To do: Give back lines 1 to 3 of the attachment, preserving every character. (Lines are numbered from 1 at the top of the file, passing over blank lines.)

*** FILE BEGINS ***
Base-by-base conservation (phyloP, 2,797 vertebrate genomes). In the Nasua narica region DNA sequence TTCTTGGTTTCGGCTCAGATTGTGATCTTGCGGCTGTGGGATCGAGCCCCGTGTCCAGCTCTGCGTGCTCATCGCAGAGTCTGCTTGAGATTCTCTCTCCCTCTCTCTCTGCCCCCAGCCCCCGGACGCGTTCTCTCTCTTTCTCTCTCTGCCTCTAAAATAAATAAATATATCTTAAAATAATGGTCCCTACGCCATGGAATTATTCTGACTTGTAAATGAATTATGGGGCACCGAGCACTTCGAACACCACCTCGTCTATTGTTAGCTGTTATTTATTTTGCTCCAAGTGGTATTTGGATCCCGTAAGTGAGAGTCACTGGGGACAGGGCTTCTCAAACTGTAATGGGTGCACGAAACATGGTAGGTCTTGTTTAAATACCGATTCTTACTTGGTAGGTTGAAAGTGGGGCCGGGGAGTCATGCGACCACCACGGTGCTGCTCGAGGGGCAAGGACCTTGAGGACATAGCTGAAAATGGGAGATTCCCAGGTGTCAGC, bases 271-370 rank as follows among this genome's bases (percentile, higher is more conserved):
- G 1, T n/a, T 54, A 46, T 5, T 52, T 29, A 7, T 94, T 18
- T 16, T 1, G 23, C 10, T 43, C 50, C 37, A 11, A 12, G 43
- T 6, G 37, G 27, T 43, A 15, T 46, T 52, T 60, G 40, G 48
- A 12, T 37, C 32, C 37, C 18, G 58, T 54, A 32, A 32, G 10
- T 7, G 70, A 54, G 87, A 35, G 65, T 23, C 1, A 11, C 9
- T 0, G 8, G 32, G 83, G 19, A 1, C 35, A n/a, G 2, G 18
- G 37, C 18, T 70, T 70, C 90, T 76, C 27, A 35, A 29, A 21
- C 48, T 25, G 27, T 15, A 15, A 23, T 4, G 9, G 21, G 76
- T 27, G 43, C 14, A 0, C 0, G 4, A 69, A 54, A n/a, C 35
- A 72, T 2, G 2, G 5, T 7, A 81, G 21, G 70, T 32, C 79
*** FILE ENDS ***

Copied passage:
Base-by-base conservation (phyloP, 2,797 vertebrate genomes). In the Nasua narica region DNA sequence TTCTTGGTTTCGGCTCAGATTGTGATCTTGCGGCTGTGGGATCGAGCCCCGTGTCCAGCTCTGCGTGCTCATCGCAGAGTCTGCTTGAGATTCTCTCTCCCTCTCTCTCTGCCCCCAGCCCCCGGACGCGTTCTCTCTCTTTCTCTCTCTGCCTCTAAAATAAATAAATATATCTTAAAATAATGGTCCCTACGCCATGGAATTATTCTGACTTGTAAATGAATTATGGGGCACCGAGCACTTCGAACACCACCTCGTCTATTGTTAGCTGTTATTTATTTTGCTCCAAGTGGTATTTGGATCCCGTAAGTGAGAGTCACTGGGGACAGGGCTTCTCAAACTGTAATGGGTGCACGAAACATGGTAGGTCTTGTTTAAATACCGATTCTTACTTGGTAGGTTGAAAGTGGGGCCGGGGAGTCATGCGACCACCACGGTGCTGCTCGAGGGGCAAGGACCTTGAGGACATAGCTGAAAATGGGAGATTCCCAGGTGTCAGC, bases 271-370 rank as follows among this genome's bases (percentile, higher is more conserved):
- G 1, T n/a, T 54, A 46, T 5, T 52, T 29, A 7, T 94, T 18
- T 16, T 1, G 23, C 10, T 43, C 50, C 37, A 11, A 12, G 43